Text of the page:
Peter, as a fellow Giants fan the absolute last thing I want is for the Dodgers to disappear, or even leave LA. Do I want them to suffer? Sure. Do I want MLB to reduce their payroll by 75%? You betcha. Do I want to point and laugh as they struggle to draw 10K fans per game and as Tommy Lasorda is forced to sell ad space on his ample bosoms to make the whole arrangement work? Absolutely. But I certainly don’t want eighteen fewer chances to defeat, humiliate and baseballogically castrate the Dodgers every year. That’d be no fun at all.

LD303
Guest
LD303
5 years 2 months ago

Stupidest comment I’ve ever seen on FG (or maybe anywhere on the internet). And I’m not a Rays, A’s, Dodgers, or Mets fan. It’s a “thinkable idea”… that the MLB… would simply disband/contract the Dodgers and Mets. You, sir, must have lived under power lines when you were a child.

peter ramus
Guest
5 years 2 months ago

Stupidest comment I’ve ever seen on FG (or maybe anywhere on the internet).

Hey, I’ve said far stupider things on the internet. You must not get out much, LD.

JCA
Guest
JCA
5 years 2 months ago

The travesty of MLB ownership of the Expos did not end when the team moved to Washington. Recall the Nats started 2005 51-30 and remained in contention for a wild card slot into September. However, MLB kept them on a tight budget at the trade deadline (perhaps dressing up the income statement before the sale). The biggest acquisition was Preston Wilson (who began the strange succession among #44 for Nats jersey owners- Wilson, Milledge, Dunn). MLB also did not allow the Nats to call up extra players in September (although the Ryan Zimmerman call up was a pretty good one). The lack of length of the bench hurt when going head to head with rivals the last month.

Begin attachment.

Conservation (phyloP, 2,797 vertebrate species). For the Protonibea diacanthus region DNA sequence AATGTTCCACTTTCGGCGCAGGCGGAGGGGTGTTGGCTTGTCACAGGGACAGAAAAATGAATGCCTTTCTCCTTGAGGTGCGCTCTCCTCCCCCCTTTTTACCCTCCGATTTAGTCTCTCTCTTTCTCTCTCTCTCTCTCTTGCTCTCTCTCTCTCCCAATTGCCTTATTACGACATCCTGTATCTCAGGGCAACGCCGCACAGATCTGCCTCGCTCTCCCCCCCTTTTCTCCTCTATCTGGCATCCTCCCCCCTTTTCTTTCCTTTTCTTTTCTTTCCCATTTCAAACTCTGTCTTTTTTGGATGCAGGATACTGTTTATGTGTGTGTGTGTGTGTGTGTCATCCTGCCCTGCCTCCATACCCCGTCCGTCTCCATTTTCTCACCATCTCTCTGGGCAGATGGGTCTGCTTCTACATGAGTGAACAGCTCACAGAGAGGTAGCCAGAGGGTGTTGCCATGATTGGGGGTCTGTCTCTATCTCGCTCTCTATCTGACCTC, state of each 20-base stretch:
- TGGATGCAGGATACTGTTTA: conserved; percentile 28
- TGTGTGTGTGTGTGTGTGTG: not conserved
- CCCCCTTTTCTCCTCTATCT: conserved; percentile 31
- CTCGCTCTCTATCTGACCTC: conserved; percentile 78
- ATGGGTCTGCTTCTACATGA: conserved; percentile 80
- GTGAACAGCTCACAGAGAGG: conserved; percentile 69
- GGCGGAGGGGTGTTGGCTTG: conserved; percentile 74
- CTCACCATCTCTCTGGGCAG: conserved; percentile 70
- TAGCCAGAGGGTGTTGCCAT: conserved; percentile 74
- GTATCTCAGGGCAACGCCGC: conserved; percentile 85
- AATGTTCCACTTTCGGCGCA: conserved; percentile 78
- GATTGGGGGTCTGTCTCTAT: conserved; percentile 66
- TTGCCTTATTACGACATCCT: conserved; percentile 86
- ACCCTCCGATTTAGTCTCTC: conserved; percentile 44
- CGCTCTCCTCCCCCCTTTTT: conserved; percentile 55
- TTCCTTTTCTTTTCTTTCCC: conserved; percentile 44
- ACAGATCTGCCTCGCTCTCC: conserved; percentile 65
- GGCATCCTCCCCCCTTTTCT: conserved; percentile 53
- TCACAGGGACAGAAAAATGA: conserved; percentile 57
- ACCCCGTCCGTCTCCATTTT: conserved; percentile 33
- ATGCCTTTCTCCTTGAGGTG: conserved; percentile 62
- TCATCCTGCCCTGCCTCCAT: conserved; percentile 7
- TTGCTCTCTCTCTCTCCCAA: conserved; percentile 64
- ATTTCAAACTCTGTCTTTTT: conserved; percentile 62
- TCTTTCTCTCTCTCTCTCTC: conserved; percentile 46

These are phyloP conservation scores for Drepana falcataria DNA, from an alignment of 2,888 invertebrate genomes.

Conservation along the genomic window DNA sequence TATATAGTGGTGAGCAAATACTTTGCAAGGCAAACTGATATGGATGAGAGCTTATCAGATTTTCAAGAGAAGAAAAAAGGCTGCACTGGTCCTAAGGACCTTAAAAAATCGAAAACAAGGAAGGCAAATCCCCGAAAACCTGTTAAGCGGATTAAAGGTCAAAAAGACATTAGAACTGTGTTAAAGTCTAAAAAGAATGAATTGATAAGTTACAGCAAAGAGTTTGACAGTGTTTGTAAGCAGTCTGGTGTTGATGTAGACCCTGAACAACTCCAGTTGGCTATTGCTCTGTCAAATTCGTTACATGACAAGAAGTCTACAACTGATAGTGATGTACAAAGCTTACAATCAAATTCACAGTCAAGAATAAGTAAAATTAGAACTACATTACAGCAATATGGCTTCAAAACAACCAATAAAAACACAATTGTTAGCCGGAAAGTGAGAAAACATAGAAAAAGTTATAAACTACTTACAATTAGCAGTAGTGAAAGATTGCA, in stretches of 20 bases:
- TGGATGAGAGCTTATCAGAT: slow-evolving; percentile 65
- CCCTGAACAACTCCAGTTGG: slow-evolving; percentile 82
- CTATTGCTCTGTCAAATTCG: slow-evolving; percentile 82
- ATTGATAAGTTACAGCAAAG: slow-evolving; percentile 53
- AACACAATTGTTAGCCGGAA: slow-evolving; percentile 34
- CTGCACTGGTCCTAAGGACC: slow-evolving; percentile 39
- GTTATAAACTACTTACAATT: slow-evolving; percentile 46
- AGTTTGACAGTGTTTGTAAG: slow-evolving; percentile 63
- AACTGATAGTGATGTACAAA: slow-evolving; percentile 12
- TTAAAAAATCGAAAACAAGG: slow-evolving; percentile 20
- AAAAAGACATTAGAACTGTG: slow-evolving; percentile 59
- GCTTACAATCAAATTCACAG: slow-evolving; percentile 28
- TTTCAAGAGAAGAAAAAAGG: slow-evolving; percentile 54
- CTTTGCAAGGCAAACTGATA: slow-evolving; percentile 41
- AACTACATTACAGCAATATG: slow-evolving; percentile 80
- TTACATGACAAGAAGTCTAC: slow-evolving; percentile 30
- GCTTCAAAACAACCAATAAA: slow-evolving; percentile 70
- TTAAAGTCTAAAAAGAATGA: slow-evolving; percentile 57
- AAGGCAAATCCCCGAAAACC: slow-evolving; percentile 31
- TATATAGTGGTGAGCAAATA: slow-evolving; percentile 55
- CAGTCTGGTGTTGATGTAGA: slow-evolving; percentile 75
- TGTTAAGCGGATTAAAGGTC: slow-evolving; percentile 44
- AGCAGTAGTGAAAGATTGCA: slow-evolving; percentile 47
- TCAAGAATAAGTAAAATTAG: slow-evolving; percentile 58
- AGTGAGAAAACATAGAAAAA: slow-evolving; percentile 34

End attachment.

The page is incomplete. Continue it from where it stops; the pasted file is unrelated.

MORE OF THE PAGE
Chip Buck
Guest
5 years 2 months ago

Luckily for the Dodgers, Colletti has already traded most of the prospects away, so nothing for Dodger fans to worry about there…

Mubm
Guest
Mubm
5 years 2 months ago

“This is a wonderful example for other writers of how to respond to criticism, whether it is justified criticism or not. You gave readers a glimpse into the editorial process, acknowledged a reader’s opinion, and didn’t stoop to the level of return-fire criticism just because someone else did first. Shows a lot of class, and why you are very successful at what you do.”